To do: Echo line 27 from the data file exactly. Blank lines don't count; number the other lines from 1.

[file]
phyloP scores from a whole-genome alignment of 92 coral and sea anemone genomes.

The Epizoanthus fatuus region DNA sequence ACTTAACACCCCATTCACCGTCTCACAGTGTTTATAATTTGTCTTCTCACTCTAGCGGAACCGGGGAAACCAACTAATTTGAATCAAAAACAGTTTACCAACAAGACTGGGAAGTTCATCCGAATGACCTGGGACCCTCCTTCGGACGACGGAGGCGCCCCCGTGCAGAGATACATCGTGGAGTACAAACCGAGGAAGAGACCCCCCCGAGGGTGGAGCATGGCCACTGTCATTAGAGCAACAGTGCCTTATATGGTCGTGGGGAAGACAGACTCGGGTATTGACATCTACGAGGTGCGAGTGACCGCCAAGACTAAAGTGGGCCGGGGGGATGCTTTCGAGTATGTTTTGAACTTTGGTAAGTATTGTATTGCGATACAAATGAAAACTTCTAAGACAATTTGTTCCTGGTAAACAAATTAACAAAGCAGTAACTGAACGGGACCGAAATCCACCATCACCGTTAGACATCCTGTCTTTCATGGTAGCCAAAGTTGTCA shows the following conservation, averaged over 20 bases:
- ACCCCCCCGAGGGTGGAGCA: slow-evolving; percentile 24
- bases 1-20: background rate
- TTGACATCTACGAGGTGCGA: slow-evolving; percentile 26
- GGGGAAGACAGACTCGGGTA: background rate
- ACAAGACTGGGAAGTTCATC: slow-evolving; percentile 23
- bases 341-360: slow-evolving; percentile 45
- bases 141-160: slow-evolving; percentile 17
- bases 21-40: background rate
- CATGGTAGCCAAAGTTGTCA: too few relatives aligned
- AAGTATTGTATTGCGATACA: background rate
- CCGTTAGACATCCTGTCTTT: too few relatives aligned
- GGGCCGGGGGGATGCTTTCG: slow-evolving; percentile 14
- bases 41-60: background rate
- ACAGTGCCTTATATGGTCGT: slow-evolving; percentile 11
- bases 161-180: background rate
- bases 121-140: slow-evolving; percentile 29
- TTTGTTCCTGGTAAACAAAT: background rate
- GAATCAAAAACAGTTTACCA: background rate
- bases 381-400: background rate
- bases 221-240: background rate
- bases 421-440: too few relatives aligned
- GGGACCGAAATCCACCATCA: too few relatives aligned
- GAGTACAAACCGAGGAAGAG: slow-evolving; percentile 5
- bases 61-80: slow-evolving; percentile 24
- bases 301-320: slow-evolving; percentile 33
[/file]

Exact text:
- bases 301-320: slow-evolving; percentile 33